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Our First Impressions of DISSIDIA Final Fantasy NT

Dissidia

As a teenager, I fell in love with the Final Fantasy franchise. The rich storytelling and interesting characters made me wish for more. It was during this same time that a fighting game called Ehrgeiz: God Bless The Ring came out. It put characters from Final Fantasy VII into the ring with other contenders. While it wasn’t a stellar game, that tradition expanded in 2008 with the release of DISSIDIA Final Fantasy for the PlayStation Portable and, ten years later, continues to pit storied heroes and villains alike in an eternal conflict in DISSIDIA Final Fantasy NT. Within this article, I will be sharing a general overview and my first impressions of the game. We will be releasing a full review early next week.

What in DISSIDIA Final Fantasy NT?:

DISSIDIA Final Fantasy NT is a 3v3 brawler that pits characters from across the Final Fantasy mythos against each other on the battlefields of the series through online and offline modes. These gameplay modes are Standard Battle, Core Battle, Sparring Matches, and Gauntlet Mode.

Battle Modes: Standard battles are won by reducing the enemy team’s party health bar doing a short period of time. Every time a team member is incapacitated, that team loses one segment of their party health bar. The team who loses three segments of their health bar loses the match.

Core battles: Core battles are one part brawler, one part MOBA. Each team has a core that they must defend while attacking the opposing team’s core. Each core has a defense radius around it that makes it invulnerable if an enemy player is standing near their core. You cannot damage it until you have either dealt with them or they leave the circle. Players can still be incapacitated like Standard battles, but your core’s health is what truly matters.

Sparring Matches: These matches allow you to customize the battle. You choose from a series of rules to determine the type of match, how many rounds the matches go, time length, and what happens when time expires. In this mode, you also get to customize group composition for each team.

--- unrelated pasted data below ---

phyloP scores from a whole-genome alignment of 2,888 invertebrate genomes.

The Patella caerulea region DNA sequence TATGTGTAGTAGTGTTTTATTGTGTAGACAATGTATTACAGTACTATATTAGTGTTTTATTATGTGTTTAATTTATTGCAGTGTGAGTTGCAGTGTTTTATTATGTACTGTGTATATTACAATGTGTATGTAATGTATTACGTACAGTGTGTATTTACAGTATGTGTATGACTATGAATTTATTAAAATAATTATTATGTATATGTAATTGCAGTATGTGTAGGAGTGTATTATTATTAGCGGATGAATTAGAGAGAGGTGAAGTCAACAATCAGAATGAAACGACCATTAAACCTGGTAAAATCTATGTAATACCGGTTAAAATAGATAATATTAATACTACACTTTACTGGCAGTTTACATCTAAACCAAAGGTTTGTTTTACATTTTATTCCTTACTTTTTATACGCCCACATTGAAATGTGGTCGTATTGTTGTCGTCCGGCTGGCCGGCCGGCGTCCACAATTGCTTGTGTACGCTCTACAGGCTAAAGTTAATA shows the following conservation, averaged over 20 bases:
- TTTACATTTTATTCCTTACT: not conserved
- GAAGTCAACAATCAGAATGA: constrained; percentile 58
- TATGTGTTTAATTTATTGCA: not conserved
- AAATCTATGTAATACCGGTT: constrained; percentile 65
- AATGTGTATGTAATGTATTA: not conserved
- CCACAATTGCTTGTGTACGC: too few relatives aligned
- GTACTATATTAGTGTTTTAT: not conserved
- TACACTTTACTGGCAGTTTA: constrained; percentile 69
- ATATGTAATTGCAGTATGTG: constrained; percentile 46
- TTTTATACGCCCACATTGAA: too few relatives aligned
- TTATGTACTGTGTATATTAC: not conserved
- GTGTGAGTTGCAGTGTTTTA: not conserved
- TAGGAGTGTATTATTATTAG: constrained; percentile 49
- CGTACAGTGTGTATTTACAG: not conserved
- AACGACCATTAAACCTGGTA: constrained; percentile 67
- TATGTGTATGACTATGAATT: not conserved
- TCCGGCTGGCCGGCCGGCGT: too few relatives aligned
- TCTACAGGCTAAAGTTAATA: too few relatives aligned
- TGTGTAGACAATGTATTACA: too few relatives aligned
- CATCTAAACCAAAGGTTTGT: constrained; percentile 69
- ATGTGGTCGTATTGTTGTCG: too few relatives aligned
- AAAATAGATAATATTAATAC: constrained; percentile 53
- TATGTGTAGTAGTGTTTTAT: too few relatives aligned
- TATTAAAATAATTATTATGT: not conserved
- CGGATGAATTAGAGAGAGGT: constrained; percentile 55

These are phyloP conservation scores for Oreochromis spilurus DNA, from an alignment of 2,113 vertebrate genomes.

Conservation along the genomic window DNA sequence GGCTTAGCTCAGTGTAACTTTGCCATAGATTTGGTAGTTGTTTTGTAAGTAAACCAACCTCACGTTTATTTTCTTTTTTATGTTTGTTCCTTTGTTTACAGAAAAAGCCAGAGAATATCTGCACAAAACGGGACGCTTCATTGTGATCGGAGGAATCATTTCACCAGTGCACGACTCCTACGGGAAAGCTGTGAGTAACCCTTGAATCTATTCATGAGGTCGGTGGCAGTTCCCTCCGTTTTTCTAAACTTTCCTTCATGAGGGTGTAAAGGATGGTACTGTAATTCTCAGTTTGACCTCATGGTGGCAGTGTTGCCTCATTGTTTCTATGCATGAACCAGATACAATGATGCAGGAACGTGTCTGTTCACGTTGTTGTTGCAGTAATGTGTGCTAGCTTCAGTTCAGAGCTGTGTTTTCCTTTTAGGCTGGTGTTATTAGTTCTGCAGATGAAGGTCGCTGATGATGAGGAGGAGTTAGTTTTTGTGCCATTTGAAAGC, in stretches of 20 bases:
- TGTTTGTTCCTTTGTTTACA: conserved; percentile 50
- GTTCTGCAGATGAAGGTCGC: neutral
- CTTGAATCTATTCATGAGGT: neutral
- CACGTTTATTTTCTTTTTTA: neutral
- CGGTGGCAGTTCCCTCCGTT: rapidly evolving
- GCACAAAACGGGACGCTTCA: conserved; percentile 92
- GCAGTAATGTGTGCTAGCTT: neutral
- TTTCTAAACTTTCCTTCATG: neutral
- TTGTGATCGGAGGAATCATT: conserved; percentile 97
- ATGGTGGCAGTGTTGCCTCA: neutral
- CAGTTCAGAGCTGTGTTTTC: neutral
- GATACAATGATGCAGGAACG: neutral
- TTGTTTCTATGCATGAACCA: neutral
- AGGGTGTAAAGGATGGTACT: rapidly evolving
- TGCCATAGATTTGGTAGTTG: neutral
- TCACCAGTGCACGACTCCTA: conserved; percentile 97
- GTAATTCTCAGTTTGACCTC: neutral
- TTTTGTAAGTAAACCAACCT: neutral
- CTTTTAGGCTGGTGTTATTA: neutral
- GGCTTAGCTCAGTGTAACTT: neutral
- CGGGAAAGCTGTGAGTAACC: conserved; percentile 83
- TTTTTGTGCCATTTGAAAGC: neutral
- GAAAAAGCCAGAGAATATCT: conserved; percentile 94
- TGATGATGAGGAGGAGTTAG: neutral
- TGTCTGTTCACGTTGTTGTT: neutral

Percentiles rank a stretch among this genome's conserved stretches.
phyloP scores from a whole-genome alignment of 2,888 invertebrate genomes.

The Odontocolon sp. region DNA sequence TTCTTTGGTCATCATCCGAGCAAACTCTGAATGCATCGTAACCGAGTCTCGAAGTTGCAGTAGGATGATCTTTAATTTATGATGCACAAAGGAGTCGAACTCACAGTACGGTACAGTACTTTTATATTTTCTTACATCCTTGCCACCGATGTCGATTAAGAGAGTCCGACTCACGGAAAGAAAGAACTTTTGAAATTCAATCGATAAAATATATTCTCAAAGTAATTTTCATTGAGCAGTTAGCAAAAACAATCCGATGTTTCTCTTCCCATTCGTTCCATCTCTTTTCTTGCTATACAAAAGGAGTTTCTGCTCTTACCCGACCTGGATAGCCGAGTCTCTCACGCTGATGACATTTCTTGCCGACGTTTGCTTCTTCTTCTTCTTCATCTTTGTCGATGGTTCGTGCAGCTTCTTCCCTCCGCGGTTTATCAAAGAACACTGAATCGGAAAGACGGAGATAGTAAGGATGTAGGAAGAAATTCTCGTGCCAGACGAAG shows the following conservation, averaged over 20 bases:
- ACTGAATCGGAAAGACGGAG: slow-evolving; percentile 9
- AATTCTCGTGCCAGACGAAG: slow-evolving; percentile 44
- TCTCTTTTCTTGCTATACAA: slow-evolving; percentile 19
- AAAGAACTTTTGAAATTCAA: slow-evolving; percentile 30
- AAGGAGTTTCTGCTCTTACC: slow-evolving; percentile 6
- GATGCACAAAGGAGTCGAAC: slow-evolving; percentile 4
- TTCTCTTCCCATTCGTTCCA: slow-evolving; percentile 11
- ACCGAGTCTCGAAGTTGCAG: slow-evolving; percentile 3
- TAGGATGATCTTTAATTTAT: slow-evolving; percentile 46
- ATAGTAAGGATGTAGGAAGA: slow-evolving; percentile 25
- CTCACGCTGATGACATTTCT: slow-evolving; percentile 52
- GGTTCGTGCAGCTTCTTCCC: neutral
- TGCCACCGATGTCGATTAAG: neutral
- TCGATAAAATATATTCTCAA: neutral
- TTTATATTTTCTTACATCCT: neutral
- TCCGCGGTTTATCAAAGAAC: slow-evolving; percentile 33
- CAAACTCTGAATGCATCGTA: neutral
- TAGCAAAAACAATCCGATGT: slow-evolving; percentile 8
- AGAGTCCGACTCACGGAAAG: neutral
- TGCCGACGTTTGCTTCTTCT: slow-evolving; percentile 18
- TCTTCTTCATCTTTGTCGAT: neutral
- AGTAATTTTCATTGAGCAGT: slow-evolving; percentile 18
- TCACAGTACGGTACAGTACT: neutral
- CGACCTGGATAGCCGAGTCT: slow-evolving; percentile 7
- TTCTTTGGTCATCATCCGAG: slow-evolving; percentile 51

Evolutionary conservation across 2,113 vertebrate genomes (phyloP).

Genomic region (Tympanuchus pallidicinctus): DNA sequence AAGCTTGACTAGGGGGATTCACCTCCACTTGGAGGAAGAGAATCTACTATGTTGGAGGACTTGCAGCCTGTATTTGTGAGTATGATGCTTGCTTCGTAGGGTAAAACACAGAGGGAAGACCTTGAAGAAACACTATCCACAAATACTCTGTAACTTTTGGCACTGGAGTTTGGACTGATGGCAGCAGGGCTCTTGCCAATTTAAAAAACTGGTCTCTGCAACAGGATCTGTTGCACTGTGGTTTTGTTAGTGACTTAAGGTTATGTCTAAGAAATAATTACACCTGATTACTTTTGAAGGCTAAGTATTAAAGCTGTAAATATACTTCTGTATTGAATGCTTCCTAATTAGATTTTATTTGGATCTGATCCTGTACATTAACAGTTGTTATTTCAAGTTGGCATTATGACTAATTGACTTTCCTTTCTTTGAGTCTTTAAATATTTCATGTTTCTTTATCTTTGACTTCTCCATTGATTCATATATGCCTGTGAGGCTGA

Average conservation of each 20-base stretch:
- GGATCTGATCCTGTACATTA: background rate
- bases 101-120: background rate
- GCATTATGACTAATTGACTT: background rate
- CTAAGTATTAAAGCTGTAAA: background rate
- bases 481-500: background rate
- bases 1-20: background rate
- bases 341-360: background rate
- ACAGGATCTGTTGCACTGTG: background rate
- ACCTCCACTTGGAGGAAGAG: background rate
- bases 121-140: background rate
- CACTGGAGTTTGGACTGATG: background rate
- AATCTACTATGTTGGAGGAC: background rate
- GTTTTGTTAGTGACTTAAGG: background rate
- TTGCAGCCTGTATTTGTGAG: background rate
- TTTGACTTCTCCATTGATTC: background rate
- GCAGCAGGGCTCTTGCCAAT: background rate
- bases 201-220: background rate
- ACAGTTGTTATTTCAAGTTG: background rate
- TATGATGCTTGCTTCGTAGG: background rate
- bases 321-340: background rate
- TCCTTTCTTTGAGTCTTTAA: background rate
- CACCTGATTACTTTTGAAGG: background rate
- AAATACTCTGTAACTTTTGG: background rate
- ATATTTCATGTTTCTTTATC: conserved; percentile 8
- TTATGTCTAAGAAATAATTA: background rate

Gauntlet mode: This offline gameplay mode allows you to play Standard and Core battles in a series of six matches. These matches have ranks difficulties from Bronze to Mythril. Each round, you are given the choice of the difficulty that is paired with a team and a battlefield. Each match offers escalated difficulties from the one before.

Characters and Combat: Building and Fight with Your Dream Team  

The roster of DISSIDIA Final Fantasy NT draws from each game’s main hero and villain. This fits into the overarching story, but I will cover that more in the full review. The characters are broken down into four classes: Vanguard, Assassin, Specialist, and Marksman.

Vanguard is your heavier, but slower hitters like FFVII’s Cloud or Sephiroth, whereas Assassins, like Noctis (FFXV) or Zindane (FFIX) are quicker, lighter fighters. Marksmen, like FFIV’s Golbez or FFVI’s Kefka, function in a ranged capacity, while Specialists have their own quicks which put them into a category of their own.

Each character has their own themed set of attacks that are broken down into three categories: Bravery Attacks, Health Attacks, and EX Skills. Bravery attacks build up your Bravery stats – giving you extra power and vitality. Health attacks reset your Bravery to 1000, but connecting attacks will damage your opponent’s health, leaving them (and yourself for a brief window) vulnerable to being incapacitated. EX Skills are a little bit more customizable – you can choose two to go into battle with. These abilities serve as team buffs or debuff attacks.